Virgin Australia’s woes are seemingly over, as the airline that entered administration in April 2020, found its hero to save it from liquidation. Bain Capital, U.S. based investment firm, announced that it entered into an agreement with the carrier’s administrators to become the new owners and operators of Virgin Australia.
The debt-ridden carrier entered administration during the peak of the coronacrisis in aviation when the majority of airlines around the world were grounded. Despite the very unfriendly environment for investors, Deloitte, the administrators of Virgin Australia, indicated that they received over 20 bids for the airline. The finalists of the bidding process were the newly-enacted owners Bain Capital and Cyrus Capital Partners, another investment firm based in the United States.
Missed phone calls and emails
Cyrus Capital withdrew its bid despite the support of Virgin Australia’s unions. The investment firm delivered two recent bids, with an improved package on June 25, 2020. However, Deloitte had not “returned calls, emails, or meaningfully engaged with Cyrus to progress its offer,” said the company in a statement.
“Despite the material improvements put forward, the administrators have still not engaged with Cyrus on its offer.”
Virgin Australia’s unions, including the Flight Attendants Association of Australia (FAAA) and Australian Licensed Aircraft Engineers’ Association (ALAEA), have publicly expressed their support for Cyrus’ bids. The company was “not dipping their toes in aviation,” stated FAAA secretary Teri O’Toole. ALAEA secretary Steve Purvinas noted that the company knew the Virgin brand “and what makes it successful.”
Cyrus Capital was one of the firms involved in the Connect Airways consortium that purchased the now-bankrupt regional airline in the United Kingdom, Flybe. Furthermore, Cyrus was also involved in Virgin America’s operations. In 2018, Virgin America merged into Alaskan Airlines’ operations.
A hybrid operation?
Currently, the Australian market is dominated by three airlines: the hero of the story, Qantas and its low-cost subsidiary Jetstar. While Qantas appeals to the upper echelon of passengers, Jetstar is perfectly suited to serve leisure travelers with its low-cost approach.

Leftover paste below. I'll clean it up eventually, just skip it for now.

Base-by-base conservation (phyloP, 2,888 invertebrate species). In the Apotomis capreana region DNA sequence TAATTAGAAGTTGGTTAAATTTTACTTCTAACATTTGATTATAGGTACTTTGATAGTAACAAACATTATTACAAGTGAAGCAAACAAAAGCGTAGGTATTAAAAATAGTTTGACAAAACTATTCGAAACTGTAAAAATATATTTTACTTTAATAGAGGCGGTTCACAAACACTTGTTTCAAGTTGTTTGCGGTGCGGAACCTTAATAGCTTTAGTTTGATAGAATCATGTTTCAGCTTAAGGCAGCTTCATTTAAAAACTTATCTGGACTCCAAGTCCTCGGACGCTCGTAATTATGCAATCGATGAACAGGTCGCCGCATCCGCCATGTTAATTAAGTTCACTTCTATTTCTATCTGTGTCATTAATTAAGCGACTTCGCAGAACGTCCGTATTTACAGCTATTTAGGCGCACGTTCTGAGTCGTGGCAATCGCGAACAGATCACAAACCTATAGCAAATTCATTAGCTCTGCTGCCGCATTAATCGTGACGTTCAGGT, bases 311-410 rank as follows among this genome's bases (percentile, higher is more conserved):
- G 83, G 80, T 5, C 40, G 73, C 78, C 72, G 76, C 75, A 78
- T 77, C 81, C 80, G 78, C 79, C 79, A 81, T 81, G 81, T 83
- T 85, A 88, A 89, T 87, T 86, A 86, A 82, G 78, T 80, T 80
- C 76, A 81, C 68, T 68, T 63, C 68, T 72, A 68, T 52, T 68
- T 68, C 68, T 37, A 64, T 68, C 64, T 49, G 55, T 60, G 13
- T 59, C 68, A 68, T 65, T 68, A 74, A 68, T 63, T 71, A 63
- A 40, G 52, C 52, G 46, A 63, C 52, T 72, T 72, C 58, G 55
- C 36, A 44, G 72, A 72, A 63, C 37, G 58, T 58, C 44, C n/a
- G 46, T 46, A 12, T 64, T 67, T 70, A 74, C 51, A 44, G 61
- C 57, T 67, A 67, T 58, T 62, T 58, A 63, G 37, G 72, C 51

Virgin Australia initially started out as a low-cost carrier with an all-Boeing 737 fleet, but in 2011 ventured into long-haul businesses, including an overhaul of its lounges. The airline rebranded from Virgin Blue, a profitable airline throughout the 2000s, to Virgin Australia: an airline that saw a profitable year once in 2012. It tried to kick Qantas in the face but could only reach the giant’s shins, marking its difficulties in competing against the de facto Australian flag carrier.
Bain Capital seemingly looking to offer a hybrid product, as it would “strengthen Virgin’s regional services and ensure the airline emerges offering exceptional experiences at a great value while continuing to service business travelers, as well as those of us traveling for fun or to visit loved ones,” stated the company.
“Bain Capital has spent many hours over the past weeks speaking to us and getting a deep understanding of our business and working to secure a deal with our administrators,” said in a statement the airline’s CEO Paul Scurrah. The new investors would cement Virgin Australia’s future as a major Australian carrier, added Scurrah, as the airline would be able to “bring competition to millions of customers for many years to come.”
The newly-appointed owners of the airline would have to overcome a mountain of debt, as the carrier still owes over $4.6 billion (AUD6.8 billion).